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2021 Toyota Sienna Review
Minivans aren't cool... but they're great
SAN DIEGO — There has to be some interesting social science research into why people think the cars their parents drove are uncool.
I grew up in the '90s, which meant I rode around in a minivan a lot. Now, this wasn't a fancy van with rear-seat A/C vents or anything nice. Instead, it was just the typical Dodge Caravan released after Chrysler figured out that putting doors on either side of a van would result in a massive increase in sales.
It was a glorious thing, though. Plenty of room for everyone, and I could stretch out in the third row and listen to music on my Walkman whilst ignoring the rest of the world. And that third row was easy to access because the doors were huge, and there was plenty of space for (a kid) to get around.
Behind that third row was a lot of cargo space, and even more could be acquired by removing the third row entirely (and the second row too, if you needed to relocate a small town for some reason).
That brings us back to the Toyota Sienna, my test van this week. If I were a parent, this would be at the very top of my shopping list, far above comparable SUVs and crossovers. And this new Sienna is even better because it has Toyota's terrific hybrid system installed.
The system is derived from more than two decades of hybrid experience with the Prius and delivers around 36 MPG in all drive modes. That's impressive in any vehicle these days, never mind an enormous minivan that weighs close to 4,800 pounds.
The driving experience is unremarkable, which is precisely what you want in a minivan. It's comfortable. It's roomy. There are power sliding doors and a kick-open rear liftgate. It can tow 3,500 pounds, and there's an optional power inverter so you can plug stuff into a 1,500-watt 120V home power outlet.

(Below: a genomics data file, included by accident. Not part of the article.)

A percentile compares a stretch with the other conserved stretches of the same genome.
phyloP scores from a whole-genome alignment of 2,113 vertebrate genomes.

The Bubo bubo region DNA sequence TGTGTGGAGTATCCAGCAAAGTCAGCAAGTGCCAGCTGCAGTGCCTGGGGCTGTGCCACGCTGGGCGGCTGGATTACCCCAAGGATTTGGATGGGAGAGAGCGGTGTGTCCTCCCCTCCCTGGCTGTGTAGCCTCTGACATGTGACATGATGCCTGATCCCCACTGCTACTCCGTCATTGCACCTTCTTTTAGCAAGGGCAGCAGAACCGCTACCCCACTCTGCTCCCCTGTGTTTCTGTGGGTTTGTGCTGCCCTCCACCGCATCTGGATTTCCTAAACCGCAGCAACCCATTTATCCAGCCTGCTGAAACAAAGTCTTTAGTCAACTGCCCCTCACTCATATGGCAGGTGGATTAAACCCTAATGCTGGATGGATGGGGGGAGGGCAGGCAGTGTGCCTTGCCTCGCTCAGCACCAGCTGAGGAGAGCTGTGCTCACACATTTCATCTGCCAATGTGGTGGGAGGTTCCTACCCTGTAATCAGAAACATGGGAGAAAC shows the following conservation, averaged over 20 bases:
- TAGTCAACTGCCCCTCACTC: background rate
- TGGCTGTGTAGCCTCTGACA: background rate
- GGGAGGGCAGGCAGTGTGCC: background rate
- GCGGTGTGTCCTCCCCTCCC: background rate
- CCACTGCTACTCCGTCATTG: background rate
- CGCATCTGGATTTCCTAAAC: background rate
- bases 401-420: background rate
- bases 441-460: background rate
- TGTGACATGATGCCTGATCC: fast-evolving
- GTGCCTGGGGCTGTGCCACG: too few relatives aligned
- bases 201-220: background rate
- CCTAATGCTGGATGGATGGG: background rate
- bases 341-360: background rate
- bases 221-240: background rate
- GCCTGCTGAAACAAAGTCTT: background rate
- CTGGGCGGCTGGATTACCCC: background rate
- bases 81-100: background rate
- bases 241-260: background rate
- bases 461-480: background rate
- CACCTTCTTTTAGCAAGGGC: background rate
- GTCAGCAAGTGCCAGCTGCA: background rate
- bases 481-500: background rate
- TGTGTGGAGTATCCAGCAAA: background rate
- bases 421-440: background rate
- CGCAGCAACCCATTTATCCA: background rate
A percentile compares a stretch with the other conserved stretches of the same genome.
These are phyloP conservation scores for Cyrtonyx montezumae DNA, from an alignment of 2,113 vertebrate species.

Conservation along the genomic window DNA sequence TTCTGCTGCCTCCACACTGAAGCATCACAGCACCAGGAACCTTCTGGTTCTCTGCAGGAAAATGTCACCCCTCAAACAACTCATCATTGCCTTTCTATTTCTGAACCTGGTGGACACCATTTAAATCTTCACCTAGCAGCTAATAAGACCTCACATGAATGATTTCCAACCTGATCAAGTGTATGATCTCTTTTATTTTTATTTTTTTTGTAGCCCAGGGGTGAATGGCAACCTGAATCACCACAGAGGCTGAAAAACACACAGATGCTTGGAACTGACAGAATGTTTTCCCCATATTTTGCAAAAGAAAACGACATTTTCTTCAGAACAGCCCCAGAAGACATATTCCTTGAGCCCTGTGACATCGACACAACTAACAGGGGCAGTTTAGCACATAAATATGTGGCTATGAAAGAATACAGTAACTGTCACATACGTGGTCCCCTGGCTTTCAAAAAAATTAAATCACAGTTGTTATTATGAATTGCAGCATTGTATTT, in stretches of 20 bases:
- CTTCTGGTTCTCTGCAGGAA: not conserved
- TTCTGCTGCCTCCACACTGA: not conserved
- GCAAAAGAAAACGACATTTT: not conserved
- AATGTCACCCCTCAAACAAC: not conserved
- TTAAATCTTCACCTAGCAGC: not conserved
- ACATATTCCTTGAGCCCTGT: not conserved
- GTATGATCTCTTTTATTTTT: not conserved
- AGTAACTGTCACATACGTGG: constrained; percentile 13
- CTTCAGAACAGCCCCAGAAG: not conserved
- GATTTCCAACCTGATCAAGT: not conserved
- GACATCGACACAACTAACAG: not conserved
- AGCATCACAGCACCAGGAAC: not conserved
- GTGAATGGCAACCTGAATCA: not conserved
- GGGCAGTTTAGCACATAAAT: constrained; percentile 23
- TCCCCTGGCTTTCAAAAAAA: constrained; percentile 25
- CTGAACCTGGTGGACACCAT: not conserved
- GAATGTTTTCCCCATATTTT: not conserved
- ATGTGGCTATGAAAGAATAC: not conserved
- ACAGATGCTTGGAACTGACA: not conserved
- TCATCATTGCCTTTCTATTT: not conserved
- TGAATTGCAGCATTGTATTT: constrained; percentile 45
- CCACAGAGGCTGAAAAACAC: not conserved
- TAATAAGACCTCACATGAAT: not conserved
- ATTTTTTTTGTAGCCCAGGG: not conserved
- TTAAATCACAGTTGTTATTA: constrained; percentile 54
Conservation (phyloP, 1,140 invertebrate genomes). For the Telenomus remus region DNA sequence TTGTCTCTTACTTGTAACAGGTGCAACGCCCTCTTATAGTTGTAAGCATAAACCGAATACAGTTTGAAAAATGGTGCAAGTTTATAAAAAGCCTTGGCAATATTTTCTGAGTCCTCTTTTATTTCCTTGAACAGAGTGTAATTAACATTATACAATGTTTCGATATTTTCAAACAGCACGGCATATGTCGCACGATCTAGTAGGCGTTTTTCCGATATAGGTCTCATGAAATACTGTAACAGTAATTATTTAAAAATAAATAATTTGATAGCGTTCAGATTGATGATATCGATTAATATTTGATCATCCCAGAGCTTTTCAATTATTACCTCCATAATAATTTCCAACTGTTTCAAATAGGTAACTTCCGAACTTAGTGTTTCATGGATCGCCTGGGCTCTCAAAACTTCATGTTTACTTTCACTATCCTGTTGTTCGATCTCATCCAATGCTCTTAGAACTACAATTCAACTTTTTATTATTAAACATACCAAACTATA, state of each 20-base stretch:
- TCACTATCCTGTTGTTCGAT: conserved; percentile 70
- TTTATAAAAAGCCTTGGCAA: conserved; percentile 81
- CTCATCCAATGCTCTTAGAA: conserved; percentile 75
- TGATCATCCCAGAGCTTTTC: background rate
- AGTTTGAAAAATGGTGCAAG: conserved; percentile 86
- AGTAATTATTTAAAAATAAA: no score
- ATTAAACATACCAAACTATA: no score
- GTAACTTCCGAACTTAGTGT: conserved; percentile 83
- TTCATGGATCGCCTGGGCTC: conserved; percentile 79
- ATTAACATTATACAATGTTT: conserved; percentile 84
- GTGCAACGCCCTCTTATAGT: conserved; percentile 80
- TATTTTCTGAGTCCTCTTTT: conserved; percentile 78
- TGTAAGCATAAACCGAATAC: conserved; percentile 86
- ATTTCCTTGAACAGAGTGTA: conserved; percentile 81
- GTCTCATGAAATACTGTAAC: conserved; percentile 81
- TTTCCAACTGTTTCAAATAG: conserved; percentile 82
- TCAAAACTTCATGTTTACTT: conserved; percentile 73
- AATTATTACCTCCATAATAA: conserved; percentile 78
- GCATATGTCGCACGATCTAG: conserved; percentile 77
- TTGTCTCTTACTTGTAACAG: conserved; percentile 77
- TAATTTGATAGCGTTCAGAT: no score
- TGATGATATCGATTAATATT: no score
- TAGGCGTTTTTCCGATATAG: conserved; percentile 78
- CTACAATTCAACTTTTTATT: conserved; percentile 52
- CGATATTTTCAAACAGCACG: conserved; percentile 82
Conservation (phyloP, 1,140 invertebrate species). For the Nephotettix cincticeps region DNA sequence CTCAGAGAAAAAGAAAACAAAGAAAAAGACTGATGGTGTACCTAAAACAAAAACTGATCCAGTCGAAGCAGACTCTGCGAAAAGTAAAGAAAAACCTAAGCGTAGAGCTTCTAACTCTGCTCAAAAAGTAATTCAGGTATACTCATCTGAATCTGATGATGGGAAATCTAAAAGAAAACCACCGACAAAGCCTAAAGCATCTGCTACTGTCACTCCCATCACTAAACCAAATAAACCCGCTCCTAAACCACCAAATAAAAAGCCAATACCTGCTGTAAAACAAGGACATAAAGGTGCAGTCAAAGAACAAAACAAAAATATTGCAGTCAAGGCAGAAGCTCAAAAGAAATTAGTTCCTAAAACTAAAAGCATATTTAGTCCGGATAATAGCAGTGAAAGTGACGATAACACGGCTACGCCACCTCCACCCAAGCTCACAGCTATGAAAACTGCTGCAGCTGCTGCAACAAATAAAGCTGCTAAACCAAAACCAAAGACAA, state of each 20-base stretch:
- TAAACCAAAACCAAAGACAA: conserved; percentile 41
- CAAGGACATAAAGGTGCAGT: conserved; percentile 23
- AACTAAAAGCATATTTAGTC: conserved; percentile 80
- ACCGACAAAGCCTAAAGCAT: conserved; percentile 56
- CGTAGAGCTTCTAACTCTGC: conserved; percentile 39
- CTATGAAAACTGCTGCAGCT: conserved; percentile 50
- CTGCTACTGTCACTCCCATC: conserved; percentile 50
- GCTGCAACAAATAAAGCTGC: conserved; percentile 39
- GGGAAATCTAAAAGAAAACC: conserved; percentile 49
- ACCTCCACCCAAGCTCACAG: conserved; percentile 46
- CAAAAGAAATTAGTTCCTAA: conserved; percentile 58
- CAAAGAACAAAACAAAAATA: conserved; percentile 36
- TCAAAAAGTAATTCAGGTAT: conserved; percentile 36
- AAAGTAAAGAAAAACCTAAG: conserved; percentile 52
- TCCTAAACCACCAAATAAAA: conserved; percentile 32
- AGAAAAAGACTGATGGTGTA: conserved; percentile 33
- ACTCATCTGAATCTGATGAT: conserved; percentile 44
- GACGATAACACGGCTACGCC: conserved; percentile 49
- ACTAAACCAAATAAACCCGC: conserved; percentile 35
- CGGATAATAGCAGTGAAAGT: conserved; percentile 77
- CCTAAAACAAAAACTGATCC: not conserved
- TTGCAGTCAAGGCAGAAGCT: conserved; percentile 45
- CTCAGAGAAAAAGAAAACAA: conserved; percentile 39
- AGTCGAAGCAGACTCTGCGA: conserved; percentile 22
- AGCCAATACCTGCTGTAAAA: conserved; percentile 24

The interior has clearly been designed by a company that knows its target market well. Everything has been built for long-term durability, and things seem to have been improved from the prior generation. It's not a revolution by any means. Why mess with success? But it's a solid evolution of what already worked exceptionally well.
The exterior design is much improved, inspired by the iconic Shinkansen bullet train in Japan to, according to Toyota, "appear sleek, speedy and confident." It still looks like a van, but it has curves and nips and tucks that... well, I wouldn't call it sexy, but it's nice-looking.
I asked a friend who has owned a Sienna for the better part of a decade for his thoughts, and he said, "they're not cool, but they're great." This is exactly right, and the perfect summation of the Sienna and the whole crop of minivans available today.
If you have a family and want the most pleasurable vehicle to own, a minivan is a terrific choice whether you opt for the Odyssey, Chrysler Pacifica, or the Sienna.
Toyota is one of the best carmakers when it comes to including standard safety features, and that's true with the Sienna too. The Toyota Safety Sense 2.0 platform has all the essentials, including automatic emergency braking, full-speed adaptive cruise control, lane departure assist, automatic high beams, and blind-spot monitoring.
There's also a new Rear Seat Reminder feature that notes when the rear doors are opened and will prompt drivers with a reminder to check the rear seats for passengers. It's an easy fix for the very real problem of children forgotten in cars that every parent says they'd never do, but it still somehow happens occasionally.
There's also a built-in PA system called Driver Easy Speak that allows the driver to have the voice of God, or that of a fed-up mother, boomed to disruptive rear-seat passengers to quell any disturbances.
It's also worth noting that the hybrid Sienna has an all-wheel-drive option, critical for buyers in colder climes. The system is an "electric on-demand," meaning there's an electric motor (powered by the hybrid battery) that drives the rear wheels when needed.
The Sienna starts at $35,635, though my fully-loaded Platinum trim priced out to $54,138, so there are more than a few options depending on your needs. Want a moonroof or fancier stereo or an ultra-fancy reclining second-row with a built-in ottoman? Toyota has it for you.
I don't know why folks who grew up riding in minivans don't want to drive minivans themselves, but here we are. People will willingly buy an SUV or crossover that is objectively worse for their needs because they're concerned about how their vehicle looks to the outside world. So please, if you have kids, at least consider a minivan.
$54,138 as tested: